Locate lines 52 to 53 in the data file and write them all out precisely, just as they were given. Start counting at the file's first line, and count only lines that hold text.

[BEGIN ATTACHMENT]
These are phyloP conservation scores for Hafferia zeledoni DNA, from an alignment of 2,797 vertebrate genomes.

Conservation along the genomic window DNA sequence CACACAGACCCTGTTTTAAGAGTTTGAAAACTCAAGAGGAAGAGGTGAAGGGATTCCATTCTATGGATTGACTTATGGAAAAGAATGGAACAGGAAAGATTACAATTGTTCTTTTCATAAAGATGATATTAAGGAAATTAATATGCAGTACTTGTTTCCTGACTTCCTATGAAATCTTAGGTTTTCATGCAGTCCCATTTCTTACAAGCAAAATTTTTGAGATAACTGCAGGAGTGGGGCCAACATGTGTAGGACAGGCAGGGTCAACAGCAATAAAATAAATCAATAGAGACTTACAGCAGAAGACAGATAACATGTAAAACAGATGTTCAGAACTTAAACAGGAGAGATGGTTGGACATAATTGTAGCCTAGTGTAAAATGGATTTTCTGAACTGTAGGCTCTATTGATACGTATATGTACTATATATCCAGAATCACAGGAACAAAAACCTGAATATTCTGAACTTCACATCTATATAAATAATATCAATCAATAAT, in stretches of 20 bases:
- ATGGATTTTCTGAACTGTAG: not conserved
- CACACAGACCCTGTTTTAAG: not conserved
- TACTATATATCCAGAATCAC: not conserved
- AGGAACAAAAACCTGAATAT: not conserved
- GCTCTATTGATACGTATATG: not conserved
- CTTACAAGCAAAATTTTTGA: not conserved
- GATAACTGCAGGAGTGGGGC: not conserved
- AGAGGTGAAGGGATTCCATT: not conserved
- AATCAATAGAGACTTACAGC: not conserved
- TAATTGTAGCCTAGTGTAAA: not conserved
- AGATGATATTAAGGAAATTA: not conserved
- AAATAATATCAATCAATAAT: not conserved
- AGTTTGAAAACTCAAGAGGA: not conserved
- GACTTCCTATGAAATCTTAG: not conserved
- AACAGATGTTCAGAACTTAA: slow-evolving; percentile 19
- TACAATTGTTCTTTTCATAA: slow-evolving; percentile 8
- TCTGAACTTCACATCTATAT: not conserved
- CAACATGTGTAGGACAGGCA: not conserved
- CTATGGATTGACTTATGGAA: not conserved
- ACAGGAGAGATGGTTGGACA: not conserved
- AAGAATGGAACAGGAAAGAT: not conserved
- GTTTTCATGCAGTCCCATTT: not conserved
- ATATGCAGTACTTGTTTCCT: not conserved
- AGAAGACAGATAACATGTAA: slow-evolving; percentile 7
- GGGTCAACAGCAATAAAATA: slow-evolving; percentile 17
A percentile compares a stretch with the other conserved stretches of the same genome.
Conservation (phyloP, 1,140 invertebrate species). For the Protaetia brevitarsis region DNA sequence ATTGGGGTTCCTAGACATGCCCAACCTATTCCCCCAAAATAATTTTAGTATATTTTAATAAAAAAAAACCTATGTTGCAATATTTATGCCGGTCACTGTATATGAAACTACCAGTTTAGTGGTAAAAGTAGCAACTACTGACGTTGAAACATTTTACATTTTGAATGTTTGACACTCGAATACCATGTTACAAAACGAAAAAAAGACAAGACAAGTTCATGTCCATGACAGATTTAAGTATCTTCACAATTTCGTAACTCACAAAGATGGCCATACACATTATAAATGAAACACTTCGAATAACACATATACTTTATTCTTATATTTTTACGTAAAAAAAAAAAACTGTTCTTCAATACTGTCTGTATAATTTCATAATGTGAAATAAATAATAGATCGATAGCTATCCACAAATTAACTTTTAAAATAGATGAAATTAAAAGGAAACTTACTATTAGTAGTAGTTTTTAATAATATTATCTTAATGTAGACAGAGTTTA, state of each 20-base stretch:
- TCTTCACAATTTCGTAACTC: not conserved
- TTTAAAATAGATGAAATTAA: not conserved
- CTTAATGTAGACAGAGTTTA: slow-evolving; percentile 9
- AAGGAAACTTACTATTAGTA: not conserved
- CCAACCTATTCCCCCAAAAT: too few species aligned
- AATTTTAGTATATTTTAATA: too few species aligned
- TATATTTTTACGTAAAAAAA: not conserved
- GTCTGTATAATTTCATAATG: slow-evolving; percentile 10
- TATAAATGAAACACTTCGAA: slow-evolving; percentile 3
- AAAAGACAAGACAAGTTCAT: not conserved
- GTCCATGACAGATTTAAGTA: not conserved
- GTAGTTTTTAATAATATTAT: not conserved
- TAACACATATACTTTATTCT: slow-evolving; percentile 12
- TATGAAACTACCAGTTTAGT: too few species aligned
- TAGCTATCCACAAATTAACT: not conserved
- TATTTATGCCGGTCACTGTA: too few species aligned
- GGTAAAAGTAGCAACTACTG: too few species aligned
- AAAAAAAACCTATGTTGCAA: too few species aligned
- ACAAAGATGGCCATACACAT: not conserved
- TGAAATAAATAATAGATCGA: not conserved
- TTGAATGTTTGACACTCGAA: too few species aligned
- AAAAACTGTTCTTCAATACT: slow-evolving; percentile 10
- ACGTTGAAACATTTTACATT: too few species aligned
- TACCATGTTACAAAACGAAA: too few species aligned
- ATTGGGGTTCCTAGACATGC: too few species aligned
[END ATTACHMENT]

- ACGTTGAAACATTTTACATT: too few species aligned
- TACCATGTTACAAAACGAAA: too few species aligned